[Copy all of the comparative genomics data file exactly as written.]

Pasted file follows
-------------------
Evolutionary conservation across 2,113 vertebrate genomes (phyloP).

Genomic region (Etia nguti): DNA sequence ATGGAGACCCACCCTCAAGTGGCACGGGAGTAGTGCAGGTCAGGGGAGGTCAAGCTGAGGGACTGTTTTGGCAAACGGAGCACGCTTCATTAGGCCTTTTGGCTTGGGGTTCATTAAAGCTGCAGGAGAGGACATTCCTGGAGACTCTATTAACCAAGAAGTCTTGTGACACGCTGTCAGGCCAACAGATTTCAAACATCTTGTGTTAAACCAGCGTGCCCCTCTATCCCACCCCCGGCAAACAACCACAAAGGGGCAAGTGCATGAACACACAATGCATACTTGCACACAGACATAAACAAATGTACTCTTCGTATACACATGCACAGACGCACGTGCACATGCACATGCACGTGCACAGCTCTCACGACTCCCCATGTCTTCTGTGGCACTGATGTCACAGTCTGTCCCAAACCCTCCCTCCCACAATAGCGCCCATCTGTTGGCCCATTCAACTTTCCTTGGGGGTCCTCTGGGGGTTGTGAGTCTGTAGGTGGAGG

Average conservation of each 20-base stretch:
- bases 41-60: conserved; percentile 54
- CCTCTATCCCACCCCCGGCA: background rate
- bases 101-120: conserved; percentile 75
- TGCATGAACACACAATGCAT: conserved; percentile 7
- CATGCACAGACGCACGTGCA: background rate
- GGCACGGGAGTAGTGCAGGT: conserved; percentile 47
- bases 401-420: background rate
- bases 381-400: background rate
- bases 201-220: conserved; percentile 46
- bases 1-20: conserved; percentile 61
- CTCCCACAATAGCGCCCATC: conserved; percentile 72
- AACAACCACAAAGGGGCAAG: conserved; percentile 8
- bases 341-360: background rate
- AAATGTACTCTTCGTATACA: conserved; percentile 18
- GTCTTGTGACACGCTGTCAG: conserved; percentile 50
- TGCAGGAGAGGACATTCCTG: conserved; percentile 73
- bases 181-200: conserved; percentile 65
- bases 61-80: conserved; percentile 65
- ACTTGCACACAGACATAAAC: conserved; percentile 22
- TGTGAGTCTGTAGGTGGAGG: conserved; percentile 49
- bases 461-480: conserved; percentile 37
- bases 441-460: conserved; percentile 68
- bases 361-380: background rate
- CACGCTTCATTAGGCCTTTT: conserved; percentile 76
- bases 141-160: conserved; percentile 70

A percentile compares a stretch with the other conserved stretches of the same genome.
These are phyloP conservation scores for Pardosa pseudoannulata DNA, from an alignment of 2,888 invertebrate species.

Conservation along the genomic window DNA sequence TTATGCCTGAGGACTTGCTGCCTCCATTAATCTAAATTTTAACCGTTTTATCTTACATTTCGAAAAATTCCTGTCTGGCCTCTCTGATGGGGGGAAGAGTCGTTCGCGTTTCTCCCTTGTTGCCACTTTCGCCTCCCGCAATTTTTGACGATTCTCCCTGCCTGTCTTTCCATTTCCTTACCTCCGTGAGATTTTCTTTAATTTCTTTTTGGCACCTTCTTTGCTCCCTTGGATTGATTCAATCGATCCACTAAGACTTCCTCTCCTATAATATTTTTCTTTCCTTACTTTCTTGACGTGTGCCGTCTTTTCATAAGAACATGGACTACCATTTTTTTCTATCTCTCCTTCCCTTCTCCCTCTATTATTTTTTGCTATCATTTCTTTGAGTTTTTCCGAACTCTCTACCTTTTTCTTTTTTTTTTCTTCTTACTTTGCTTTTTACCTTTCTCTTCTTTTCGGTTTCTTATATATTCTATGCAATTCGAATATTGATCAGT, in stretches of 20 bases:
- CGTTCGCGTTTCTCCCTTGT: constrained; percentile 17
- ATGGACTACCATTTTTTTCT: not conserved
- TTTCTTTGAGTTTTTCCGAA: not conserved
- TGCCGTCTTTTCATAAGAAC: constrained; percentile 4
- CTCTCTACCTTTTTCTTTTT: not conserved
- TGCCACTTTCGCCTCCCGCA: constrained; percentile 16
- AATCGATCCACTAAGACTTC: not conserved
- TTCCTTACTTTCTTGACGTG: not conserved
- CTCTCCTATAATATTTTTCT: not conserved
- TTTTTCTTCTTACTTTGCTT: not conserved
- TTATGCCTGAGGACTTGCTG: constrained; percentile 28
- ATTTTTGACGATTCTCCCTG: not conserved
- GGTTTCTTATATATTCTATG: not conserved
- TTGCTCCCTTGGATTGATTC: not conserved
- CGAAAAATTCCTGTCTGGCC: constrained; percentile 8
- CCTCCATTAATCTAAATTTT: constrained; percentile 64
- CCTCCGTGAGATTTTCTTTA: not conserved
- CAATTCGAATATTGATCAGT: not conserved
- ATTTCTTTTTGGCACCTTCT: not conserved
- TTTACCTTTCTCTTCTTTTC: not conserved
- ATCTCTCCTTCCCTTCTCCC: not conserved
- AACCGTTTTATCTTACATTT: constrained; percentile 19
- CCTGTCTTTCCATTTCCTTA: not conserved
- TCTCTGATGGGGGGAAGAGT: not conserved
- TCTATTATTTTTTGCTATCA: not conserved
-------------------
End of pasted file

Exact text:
Evolutionary conservation across 2,113 vertebrate genomes (phyloP).

Genomic region (Etia nguti): DNA sequence ATGGAGACCCACCCTCAAGTGGCACGGGAGTAGTGCAGGTCAGGGGAGGTCAAGCTGAGGGACTGTTTTGGCAAACGGAGCACGCTTCATTAGGCCTTTTGGCTTGGGGTTCATTAAAGCTGCAGGAGAGGACATTCCTGGAGACTCTATTAACCAAGAAGTCTTGTGACACGCTGTCAGGCCAACAGATTTCAAACATCTTGTGTTAAACCAGCGTGCCCCTCTATCCCACCCCCGGCAAACAACCACAAAGGGGCAAGTGCATGAACACACAATGCATACTTGCACACAGACATAAACAAATGTACTCTTCGTATACACATGCACAGACGCACGTGCACATGCACATGCACGTGCACAGCTCTCACGACTCCCCATGTCTTCTGTGGCACTGATGTCACAGTCTGTCCCAAACCCTCCCTCCCACAATAGCGCCCATCTGTTGGCCCATTCAACTTTCCTTGGGGGTCCTCTGGGGGTTGTGAGTCTGTAGGTGGAGG

Average conservation of each 20-base stretch:
- bases 41-60: conserved; percentile 54
- CCTCTATCCCACCCCCGGCA: background rate
- bases 101-120: conserved; percentile 75
- TGCATGAACACACAATGCAT: conserved; percentile 7
- CATGCACAGACGCACGTGCA: background rate
- GGCACGGGAGTAGTGCAGGT: conserved; percentile 47
- bases 401-420: background rate
- bases 381-400: background rate
- bases 201-220: conserved; percentile 46
- bases 1-20: conserved; percentile 61
- CTCCCACAATAGCGCCCATC: conserved; percentile 72
- AACAACCACAAAGGGGCAAG: conserved; percentile 8
- bases 341-360: background rate
- AAATGTACTCTTCGTATACA: conserved; percentile 18
- GTCTTGTGACACGCTGTCAG: conserved; percentile 50
- TGCAGGAGAGGACATTCCTG: conserved; percentile 73
- bases 181-200: conserved; percentile 65
- bases 61-80: conserved; percentile 65
- ACTTGCACACAGACATAAAC: conserved; percentile 22
- TGTGAGTCTGTAGGTGGAGG: conserved; percentile 49
- bases 461-480: conserved; percentile 37
- bases 441-460: conserved; percentile 68
- bases 361-380: background rate
- CACGCTTCATTAGGCCTTTT: conserved; percentile 76
- bases 141-160: conserved; percentile 70

A percentile compares a stretch with the other conserved stretches of the same genome.
These are phyloP conservation scores for Pardosa pseudoannulata DNA, from an alignment of 2,888 invertebrate species.

Conservation along the genomic window DNA sequence TTATGCCTGAGGACTTGCTGCCTCCATTAATCTAAATTTTAACCGTTTTATCTTACATTTCGAAAAATTCCTGTCTGGCCTCTCTGATGGGGGGAAGAGTCGTTCGCGTTTCTCCCTTGTTGCCACTTTCGCCTCCCGCAATTTTTGACGATTCTCCCTGCCTGTCTTTCCATTTCCTTACCTCCGTGAGATTTTCTTTAATTTCTTTTTGGCACCTTCTTTGCTCCCTTGGATTGATTCAATCGATCCACTAAGACTTCCTCTCCTATAATATTTTTCTTTCCTTACTTTCTTGACGTGTGCCGTCTTTTCATAAGAACATGGACTACCATTTTTTTCTATCTCTCCTTCCCTTCTCCCTCTATTATTTTTTGCTATCATTTCTTTGAGTTTTTCCGAACTCTCTACCTTTTTCTTTTTTTTTTCTTCTTACTTTGCTTTTTACCTTTCTCTTCTTTTCGGTTTCTTATATATTCTATGCAATTCGAATATTGATCAGT, in stretches of 20 bases:
- CGTTCGCGTTTCTCCCTTGT: constrained; percentile 17
- ATGGACTACCATTTTTTTCT: not conserved
- TTTCTTTGAGTTTTTCCGAA: not conserved
- TGCCGTCTTTTCATAAGAAC: constrained; percentile 4
- CTCTCTACCTTTTTCTTTTT: not conserved
- TGCCACTTTCGCCTCCCGCA: constrained; percentile 16
- AATCGATCCACTAAGACTTC: not conserved
- TTCCTTACTTTCTTGACGTG: not conserved
- CTCTCCTATAATATTTTTCT: not conserved
- TTTTTCTTCTTACTTTGCTT: not conserved
- TTATGCCTGAGGACTTGCTG: constrained; percentile 28
- ATTTTTGACGATTCTCCCTG: not conserved
- GGTTTCTTATATATTCTATG: not conserved
- TTGCTCCCTTGGATTGATTC: not conserved
- CGAAAAATTCCTGTCTGGCC: constrained; percentile 8
- CCTCCATTAATCTAAATTTT: constrained; percentile 64
- CCTCCGTGAGATTTTCTTTA: not conserved
- CAATTCGAATATTGATCAGT: not conserved
- ATTTCTTTTTGGCACCTTCT: not conserved
- TTTACCTTTCTCTTCTTTTC: not conserved
- ATCTCTCCTTCCCTTCTCCC: not conserved
- AACCGTTTTATCTTACATTT: constrained; percentile 19
- CCTGTCTTTCCATTTCCTTA: not conserved
- TCTCTGATGGGGGGAAGAGT: not conserved
- TCTATTATTTTTTGCTATCA: not conserved